LAUSD

LAUSD Agrees to $18.4 Million Settlement of Claims Against Pedophile Ex-Teachers

The settlement was part of a $25 million settlement of child sex abuse claims approved by the LAUSD Board of Education on Tuesday.

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Attorneys representing victims of two convicted pedophile teachers announced an $18.4 million settlement Wednesday on behalf of their clients in litigation against the Los Angeles Unified School District.

The settlement was part of a $25 million settlement of child sex abuse claims approved by the LAUSD Board of Education on Tuesday.

Payments totaling $10 million will go to five former students of Robert Pimentel and another $8.4 million will go to four former students of Paul Chapel, according to the plaintiffs' attorneys.

Chapel, a teacher at Telfair Elementary School in Pacoima received a 25-year prison term following his 2012 conviction for lewd acts with 13 children. Pimentel, a teacher at De La Torre Elementary School in Wilmington, was sentenced to 12 years in prison for sexually abusing four girls.

Plaintiffs' attorneys contended the district knew about complaints and reports of past sexual misconduct by the teachers, but continued to allow them to remain in the classroom with access to children.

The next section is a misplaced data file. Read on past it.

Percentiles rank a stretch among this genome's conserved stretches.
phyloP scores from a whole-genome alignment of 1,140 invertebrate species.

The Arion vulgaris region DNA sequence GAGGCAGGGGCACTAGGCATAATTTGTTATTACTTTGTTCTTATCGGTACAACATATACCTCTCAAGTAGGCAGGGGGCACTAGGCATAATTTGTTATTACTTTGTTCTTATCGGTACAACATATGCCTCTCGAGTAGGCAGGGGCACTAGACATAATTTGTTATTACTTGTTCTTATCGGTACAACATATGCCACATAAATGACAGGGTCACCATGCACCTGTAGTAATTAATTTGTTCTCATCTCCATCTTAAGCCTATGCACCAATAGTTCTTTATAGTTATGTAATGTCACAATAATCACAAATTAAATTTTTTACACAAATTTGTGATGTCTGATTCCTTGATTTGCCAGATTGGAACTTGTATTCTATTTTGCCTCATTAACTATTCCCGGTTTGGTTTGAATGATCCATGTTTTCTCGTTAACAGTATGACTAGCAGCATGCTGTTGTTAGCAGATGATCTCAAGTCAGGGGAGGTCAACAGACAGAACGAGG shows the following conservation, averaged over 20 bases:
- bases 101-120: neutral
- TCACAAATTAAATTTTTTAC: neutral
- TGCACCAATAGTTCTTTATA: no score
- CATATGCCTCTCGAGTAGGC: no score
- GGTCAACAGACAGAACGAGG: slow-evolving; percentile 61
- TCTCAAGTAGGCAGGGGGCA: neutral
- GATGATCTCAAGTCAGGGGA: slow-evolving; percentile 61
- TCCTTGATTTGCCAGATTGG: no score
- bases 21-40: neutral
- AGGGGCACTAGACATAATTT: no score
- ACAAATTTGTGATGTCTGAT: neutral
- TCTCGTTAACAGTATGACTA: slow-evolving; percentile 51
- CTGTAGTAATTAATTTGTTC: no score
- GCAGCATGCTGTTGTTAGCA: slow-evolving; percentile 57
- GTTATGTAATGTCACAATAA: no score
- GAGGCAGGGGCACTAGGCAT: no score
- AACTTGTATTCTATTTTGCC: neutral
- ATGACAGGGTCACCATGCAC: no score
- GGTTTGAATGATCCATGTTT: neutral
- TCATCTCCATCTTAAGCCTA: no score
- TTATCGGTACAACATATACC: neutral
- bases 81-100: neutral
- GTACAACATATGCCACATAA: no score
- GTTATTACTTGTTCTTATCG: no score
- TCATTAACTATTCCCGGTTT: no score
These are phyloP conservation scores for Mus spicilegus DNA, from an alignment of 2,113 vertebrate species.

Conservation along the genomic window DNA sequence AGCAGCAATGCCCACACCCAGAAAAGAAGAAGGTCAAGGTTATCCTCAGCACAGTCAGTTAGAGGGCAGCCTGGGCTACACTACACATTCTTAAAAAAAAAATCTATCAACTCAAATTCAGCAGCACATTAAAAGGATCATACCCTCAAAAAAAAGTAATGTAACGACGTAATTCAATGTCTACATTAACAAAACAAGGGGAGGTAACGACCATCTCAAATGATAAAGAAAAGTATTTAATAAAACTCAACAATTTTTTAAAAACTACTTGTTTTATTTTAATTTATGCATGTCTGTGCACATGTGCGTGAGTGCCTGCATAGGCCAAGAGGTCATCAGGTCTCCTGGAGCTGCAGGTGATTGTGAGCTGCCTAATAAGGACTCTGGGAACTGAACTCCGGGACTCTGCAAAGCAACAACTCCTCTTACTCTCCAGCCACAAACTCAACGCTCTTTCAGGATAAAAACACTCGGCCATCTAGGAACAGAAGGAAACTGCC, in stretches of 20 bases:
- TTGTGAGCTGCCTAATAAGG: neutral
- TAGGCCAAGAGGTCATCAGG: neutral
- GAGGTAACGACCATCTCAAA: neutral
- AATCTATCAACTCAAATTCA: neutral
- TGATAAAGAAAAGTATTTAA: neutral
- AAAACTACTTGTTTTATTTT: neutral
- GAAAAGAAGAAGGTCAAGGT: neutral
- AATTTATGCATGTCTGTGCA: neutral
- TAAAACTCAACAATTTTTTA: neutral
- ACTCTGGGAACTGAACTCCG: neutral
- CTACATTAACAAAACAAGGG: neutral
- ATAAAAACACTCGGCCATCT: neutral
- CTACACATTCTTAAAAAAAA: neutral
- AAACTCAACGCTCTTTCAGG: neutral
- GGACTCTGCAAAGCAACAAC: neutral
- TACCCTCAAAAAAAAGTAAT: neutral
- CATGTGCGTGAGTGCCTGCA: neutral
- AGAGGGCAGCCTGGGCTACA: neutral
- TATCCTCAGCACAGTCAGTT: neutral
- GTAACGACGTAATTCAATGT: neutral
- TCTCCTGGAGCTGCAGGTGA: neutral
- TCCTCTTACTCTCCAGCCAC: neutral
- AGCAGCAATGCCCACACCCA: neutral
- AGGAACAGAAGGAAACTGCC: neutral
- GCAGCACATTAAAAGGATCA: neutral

In a statement to the Los Angeles Times, LAUSD general counsel David Holmquist said, "There is nothing more important than the safety of our students."

"While these settlements will not excuse the behavior of those who preyed upon these children, we are relieved that we could resolve these matters without putting the children through further litigation," he said.

Plaintiff's attorneys noted that the district has paid nearly $90 million to settle litigation by families of 30 students at Telfair and De La Torre schools, and another $200 million stemming from abuse committed by former teacher Mark Berndt at Miramonte Elementary School.

"You would think that after paying more than $300 million to settle cases of sexual abuse by teachers, the Los Angeles Board of Education would take serious steps to reform a culture which places the reputation of the district and its employees above the safety of the children in its care," attorney John Manly said. "Instead, they continue to ignore warning signs of sexual abuse, blame child victims for their abuse and hide the crimes of perpetrators from law enforcement and the public."

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